Tuesday, 4 October 2011

ISAF November Conference 2011

I've been going over the papers that have been published for the November Conference. Partly to have an idea about the changes that are coming in the 2013 - 2016 rules, but partly also to see if some of them will already have an effect next year. There are a few that might "make" it.

For instance late submissions 270-11 and 271-11:
The first one adds the measures or equipment inspector to the list in rule 62.1(a) so if they make a mistake or omission a boat is able to request redress for that. I'm all in favor and hope it will be incorporated in 2012 already.

The second one is an answer to a question that came out of the Olympic Test Event. I wrote about it in this post: Do You Have a Pen?
The Q&A Panel has not answered the question that was sent in, but instead made sure there was a submission to change the rule:

Reporting Committee – Racing Rules; Other Committee – Race Officials
Late Submission: 271-11 Racing Rules of Sailing; Rule 62.2
A late submission from the Chairman of the Racing Rules Committee

Purpose or Objective
To correct a problem that can arise because of the omission of certain requirements in rule 62.2.

62.2 The request shall be in writing, identify the incident, including where and when it occurred, and be delivered to the race office no later than the protest time limit or two hours after the incident, whichever is later. The protest committee shall extend the time if there is good reason to do so. No red flag is required.

Current Position
As above.

In discussing a question recently sent to the Q&A Panel, the panel identified an omission in rule
62.2. Nowhere in that rule or in any other rule is there a requirement that a written request for
redress identify the incident on which the request is based, nor is there a requirement to state
where and when the incident occurred. Many such requests include that information even though it is not required by a rule.

However, some requests do not include that information, and when that information is omitted, it is impossible for the protest committee to properly notify all the parties to the hearing of the hearing’s time and place and to allow the parties to the hearing reasonable time to prepare for it, as required by rule 63.2.
The proposed change in rule 62.2 solves this problem by establishing a requirement for written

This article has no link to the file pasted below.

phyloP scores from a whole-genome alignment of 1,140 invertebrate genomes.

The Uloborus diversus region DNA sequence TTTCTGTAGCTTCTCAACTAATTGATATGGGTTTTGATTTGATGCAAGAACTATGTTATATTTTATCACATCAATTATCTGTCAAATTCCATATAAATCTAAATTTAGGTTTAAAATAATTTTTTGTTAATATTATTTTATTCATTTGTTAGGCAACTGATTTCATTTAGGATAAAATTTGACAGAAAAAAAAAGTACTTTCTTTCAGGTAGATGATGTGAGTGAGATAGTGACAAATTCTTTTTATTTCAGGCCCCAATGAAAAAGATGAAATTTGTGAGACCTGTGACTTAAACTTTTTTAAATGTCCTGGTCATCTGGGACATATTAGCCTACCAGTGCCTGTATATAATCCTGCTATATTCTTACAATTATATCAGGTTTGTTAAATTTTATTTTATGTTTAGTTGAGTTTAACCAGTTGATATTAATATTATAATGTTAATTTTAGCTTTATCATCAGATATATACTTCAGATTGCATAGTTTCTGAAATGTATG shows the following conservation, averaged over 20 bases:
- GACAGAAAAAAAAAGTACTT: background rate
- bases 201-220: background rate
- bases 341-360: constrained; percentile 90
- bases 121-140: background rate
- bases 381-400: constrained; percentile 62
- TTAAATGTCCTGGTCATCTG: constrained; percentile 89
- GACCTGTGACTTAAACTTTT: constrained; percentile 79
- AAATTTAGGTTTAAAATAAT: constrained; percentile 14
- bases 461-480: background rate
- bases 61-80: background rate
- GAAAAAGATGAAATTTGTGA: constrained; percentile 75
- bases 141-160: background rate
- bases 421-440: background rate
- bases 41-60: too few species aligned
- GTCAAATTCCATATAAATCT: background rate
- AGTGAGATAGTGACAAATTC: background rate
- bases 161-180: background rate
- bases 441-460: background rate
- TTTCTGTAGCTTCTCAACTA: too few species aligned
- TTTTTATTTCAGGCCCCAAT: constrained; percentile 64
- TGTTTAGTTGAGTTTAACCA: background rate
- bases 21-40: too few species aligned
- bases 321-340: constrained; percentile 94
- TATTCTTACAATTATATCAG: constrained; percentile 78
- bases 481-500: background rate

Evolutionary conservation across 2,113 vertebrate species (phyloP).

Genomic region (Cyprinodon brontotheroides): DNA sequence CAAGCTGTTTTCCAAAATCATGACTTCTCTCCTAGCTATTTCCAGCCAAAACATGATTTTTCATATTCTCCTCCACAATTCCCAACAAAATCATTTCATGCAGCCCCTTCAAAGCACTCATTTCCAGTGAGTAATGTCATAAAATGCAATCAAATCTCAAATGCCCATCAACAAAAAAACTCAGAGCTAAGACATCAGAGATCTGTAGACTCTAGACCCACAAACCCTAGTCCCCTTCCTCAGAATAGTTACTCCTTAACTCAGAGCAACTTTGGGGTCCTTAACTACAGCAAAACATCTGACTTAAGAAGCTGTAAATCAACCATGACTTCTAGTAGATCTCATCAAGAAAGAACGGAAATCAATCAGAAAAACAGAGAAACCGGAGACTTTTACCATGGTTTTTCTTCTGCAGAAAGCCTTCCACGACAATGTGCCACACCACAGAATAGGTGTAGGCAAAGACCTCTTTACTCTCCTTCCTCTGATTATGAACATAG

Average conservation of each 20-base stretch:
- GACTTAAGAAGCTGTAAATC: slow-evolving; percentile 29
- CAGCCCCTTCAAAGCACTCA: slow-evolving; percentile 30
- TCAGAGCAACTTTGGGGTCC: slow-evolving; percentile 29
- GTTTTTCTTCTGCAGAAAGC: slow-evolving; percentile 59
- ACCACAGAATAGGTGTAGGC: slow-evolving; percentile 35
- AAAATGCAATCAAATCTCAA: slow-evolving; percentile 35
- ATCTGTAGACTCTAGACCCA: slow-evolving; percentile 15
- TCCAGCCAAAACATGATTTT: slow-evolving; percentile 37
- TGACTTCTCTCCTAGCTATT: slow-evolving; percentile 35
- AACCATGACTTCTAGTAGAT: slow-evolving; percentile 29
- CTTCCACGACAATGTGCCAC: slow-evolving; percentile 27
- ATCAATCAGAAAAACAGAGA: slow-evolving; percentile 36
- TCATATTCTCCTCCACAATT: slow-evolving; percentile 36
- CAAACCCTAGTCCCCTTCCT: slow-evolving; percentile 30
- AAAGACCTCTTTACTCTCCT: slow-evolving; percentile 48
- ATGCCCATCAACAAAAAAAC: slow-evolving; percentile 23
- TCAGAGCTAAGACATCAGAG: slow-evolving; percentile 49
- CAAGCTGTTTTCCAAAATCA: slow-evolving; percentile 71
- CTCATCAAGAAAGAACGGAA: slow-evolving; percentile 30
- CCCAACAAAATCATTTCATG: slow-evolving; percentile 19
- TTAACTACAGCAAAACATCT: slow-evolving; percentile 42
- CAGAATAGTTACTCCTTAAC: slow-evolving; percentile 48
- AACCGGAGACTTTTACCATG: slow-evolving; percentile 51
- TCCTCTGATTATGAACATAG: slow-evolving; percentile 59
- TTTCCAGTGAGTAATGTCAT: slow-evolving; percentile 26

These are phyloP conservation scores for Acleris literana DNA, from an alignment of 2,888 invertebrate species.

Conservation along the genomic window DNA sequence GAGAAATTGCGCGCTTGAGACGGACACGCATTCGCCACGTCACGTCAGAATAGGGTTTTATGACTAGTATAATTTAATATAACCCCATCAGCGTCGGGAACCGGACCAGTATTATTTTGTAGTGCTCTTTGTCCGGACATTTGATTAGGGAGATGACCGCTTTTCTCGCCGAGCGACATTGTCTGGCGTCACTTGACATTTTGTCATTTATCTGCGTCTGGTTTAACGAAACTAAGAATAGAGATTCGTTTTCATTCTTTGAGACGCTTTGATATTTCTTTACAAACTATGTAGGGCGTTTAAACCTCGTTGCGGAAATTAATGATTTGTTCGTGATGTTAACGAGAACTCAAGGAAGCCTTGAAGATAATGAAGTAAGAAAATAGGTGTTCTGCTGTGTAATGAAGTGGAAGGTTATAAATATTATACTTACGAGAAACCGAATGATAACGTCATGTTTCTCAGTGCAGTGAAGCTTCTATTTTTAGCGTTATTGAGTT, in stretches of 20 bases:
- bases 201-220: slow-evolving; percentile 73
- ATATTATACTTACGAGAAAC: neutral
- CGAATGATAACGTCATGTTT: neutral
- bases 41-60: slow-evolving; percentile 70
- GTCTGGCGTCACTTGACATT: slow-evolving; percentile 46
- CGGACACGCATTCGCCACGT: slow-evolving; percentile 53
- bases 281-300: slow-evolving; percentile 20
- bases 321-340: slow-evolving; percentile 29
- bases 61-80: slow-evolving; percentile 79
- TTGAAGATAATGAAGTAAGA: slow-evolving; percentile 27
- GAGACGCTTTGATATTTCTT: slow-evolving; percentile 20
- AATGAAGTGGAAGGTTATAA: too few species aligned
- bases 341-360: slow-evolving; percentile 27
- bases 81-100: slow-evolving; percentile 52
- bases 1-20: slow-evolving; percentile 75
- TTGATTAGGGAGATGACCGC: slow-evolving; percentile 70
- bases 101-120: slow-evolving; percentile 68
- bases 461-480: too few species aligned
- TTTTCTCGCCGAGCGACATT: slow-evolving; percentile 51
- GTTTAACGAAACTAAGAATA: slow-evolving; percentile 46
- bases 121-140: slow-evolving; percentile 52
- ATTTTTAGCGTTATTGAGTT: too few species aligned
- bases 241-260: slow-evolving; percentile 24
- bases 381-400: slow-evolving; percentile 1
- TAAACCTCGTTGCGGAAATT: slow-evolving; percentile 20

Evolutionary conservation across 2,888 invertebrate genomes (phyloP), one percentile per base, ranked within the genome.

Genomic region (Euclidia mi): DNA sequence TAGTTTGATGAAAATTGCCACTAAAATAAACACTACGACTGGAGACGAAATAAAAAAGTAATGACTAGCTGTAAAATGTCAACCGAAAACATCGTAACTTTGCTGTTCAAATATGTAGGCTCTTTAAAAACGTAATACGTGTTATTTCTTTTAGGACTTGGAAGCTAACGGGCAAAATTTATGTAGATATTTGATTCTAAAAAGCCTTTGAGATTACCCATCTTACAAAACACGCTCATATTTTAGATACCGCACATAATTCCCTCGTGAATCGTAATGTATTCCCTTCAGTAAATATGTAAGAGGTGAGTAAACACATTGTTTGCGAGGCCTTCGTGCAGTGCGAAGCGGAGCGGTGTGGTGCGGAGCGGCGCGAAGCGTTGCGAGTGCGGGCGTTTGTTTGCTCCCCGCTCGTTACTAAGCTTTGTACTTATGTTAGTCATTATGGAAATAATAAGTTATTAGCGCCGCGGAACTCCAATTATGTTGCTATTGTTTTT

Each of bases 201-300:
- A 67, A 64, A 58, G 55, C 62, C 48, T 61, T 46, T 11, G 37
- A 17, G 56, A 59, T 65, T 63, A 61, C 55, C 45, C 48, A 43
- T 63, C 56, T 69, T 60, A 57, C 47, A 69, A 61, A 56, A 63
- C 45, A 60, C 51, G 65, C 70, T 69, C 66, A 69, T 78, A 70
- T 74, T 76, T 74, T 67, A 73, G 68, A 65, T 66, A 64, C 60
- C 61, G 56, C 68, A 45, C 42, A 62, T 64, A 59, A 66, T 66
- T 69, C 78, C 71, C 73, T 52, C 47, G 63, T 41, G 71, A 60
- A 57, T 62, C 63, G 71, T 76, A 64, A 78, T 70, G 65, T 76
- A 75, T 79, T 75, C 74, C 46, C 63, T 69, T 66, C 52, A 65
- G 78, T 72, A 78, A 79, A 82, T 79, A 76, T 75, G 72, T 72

requests for redress that is essentially identical to the requirement in rule 61.2(b) that applies to
written protests.
This submission should definitely be approved and the rule should be changed as soon as possible, in my opinion

On a side note:  The Umpires Sub-Committee has the use of social media (like my blog) on the agenda, but the Judges Sub-Committee has not, nor the Race Officials Committee.......
7. Conflict of Interest/Code of Conduct,
(c) Code for the Use of Social Media
To discuss development of a set of guidelines for the use of social media by international umpires during and outside events.


  1. The change to the requirements for a written request for redress has a massive problem: frequently a boat will be able to identify an improper action by the race committee such as scoring a boat incorrectly, but it will be totally impossible for the boat to know when and where the improper action occurred: on the RC Boat when recording the finishing places and times, in the mobile phone call transmitting places and times to the scorer ashore, or in the scorer ashore entering data on the final result sheets, or somem corruption in an electronic scoring system.

    A brief dexcription of the 'incident' is not unreasonable. Time and place 'if known' is desirable, but should not be mandatory.

  2. Good point Brass! I'll pass it along to our MNA's racing rules committee member.

  3. Surely it would be sufficient for the request to identify the incident. This may include time and place if this is relevant to identifying the incident.

  4. Gordon, this is where we need to be careful.

    A boat may be able to identify an outcome (wrongly scored), but not able to identify the incident that caused that outcome, which may have taken place in the inner workings of the race committee or regatta office.

    While we want competitors to cooperate in identifying details about redress incidents, we don't want to bar redress just because the boat did not write down something she did not or could not know.


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